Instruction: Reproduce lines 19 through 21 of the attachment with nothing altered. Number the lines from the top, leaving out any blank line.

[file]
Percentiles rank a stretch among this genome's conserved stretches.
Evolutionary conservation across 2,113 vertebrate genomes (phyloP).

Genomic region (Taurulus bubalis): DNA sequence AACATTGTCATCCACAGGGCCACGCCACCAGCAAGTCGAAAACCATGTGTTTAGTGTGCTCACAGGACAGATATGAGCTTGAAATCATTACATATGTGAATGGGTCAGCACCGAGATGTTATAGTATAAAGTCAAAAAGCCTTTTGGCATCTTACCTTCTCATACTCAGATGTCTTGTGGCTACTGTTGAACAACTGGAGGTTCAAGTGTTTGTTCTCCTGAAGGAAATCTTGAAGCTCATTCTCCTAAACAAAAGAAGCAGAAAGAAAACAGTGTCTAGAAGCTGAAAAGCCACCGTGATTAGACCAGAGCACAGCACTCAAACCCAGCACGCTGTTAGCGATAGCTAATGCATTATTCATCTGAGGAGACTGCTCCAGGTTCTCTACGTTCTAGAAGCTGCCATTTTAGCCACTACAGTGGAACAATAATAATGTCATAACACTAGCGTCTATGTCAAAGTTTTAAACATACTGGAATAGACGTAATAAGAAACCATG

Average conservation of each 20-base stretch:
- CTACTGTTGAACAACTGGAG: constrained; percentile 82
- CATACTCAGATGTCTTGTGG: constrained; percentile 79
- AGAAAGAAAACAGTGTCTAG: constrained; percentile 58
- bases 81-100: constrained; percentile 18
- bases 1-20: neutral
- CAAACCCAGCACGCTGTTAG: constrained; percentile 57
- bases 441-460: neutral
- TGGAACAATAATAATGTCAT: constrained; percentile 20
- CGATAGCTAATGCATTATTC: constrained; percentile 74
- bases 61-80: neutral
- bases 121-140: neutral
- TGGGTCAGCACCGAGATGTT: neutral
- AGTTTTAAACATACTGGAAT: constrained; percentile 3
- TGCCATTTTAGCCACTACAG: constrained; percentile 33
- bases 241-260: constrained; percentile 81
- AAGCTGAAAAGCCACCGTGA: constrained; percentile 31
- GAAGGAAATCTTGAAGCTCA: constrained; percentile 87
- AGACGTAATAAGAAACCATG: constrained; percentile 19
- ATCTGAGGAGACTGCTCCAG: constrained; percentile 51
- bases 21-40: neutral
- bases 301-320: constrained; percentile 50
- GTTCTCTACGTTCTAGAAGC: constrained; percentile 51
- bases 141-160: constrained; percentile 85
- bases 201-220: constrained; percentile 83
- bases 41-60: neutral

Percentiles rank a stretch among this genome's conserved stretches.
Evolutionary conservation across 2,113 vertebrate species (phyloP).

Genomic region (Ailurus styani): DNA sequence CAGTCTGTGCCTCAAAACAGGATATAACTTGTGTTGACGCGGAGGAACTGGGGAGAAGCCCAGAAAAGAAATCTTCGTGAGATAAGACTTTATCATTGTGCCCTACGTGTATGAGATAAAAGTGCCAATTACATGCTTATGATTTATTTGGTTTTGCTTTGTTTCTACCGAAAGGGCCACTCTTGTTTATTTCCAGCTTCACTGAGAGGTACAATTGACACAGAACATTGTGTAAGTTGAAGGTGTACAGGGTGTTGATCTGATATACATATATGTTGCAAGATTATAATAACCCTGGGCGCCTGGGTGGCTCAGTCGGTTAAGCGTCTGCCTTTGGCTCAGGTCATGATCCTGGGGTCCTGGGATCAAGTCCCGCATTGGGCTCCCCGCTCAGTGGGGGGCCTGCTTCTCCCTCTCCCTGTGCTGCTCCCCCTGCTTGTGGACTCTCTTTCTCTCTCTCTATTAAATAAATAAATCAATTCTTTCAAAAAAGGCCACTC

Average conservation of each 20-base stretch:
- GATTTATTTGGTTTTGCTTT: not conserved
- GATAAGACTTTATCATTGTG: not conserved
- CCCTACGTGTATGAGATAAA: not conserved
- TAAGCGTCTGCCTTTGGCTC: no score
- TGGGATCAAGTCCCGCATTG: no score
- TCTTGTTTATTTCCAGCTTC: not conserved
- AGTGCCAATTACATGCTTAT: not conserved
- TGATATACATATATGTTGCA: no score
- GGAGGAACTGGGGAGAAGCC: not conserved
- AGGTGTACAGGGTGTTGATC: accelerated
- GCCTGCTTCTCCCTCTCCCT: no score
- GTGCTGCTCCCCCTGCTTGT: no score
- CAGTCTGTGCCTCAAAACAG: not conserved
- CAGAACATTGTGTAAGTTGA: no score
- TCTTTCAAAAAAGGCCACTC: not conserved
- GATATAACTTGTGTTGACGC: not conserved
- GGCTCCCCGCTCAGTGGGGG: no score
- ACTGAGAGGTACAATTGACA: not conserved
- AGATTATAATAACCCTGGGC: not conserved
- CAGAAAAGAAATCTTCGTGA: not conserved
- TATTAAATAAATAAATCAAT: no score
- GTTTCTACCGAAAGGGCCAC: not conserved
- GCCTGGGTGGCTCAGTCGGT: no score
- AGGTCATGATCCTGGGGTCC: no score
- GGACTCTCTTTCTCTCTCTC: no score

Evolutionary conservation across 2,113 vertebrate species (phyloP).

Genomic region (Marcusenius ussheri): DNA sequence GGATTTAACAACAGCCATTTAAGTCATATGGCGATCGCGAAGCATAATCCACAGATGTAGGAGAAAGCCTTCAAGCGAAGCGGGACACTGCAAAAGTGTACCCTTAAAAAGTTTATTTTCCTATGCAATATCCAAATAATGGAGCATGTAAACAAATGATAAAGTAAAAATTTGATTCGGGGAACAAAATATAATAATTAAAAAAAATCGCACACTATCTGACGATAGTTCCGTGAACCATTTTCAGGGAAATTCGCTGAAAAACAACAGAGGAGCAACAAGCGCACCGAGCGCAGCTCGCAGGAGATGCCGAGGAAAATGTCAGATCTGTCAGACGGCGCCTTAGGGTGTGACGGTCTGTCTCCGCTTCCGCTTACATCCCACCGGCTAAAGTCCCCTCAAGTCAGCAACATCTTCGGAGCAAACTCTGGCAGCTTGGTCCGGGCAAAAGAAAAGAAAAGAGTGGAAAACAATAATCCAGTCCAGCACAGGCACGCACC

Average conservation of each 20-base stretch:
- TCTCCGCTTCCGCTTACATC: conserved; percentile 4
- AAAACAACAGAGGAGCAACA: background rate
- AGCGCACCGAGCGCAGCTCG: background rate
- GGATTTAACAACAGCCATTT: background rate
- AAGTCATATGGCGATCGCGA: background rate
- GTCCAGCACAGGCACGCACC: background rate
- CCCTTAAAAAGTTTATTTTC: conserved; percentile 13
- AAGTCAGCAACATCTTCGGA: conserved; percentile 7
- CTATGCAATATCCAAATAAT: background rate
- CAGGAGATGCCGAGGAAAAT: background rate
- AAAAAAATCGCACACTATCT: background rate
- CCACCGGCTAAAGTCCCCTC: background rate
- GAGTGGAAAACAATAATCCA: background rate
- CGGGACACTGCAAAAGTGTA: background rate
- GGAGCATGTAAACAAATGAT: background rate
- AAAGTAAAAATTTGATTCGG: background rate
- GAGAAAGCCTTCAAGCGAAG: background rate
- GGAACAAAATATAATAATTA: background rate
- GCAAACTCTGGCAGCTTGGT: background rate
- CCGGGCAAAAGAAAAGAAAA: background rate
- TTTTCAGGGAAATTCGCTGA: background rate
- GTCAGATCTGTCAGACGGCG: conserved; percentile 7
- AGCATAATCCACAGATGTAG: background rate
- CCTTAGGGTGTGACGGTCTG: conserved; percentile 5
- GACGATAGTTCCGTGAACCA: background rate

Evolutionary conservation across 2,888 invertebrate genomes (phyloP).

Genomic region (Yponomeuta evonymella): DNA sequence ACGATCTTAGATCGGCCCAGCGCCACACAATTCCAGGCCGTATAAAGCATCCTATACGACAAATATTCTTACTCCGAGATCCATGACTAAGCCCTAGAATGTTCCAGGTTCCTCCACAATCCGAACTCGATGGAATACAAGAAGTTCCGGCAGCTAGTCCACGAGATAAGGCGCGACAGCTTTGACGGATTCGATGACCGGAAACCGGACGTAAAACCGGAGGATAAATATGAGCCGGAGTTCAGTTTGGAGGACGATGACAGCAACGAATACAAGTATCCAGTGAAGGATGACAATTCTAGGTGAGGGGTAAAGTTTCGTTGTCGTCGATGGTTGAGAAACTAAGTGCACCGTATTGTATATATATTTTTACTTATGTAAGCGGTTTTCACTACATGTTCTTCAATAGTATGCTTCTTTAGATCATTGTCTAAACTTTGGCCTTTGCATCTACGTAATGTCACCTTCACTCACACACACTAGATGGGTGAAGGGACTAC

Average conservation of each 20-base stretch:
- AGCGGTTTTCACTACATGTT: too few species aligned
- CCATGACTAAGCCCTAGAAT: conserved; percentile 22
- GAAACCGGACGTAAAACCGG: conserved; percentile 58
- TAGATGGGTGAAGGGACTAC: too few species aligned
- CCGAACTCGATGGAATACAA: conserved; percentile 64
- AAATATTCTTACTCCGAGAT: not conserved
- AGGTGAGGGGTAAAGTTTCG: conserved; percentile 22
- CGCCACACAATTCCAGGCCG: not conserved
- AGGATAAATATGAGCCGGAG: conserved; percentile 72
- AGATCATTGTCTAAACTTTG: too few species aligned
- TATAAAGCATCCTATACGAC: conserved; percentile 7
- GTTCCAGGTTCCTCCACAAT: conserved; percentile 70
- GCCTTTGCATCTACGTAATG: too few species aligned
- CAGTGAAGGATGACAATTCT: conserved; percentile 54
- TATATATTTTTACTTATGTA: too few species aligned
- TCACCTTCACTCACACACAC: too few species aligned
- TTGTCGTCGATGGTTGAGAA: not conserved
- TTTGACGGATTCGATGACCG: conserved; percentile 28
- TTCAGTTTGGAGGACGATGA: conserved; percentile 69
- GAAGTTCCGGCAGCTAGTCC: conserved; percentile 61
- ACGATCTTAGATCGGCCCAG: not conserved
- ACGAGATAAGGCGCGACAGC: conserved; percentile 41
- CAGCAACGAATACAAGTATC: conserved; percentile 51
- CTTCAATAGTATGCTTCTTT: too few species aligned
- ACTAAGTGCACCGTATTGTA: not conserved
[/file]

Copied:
- bases 241-260: constrained; percentile 81
- AAGCTGAAAAGCCACCGTGA: constrained; percentile 31
- GAAGGAAATCTTGAAGCTCA: constrained; percentile 87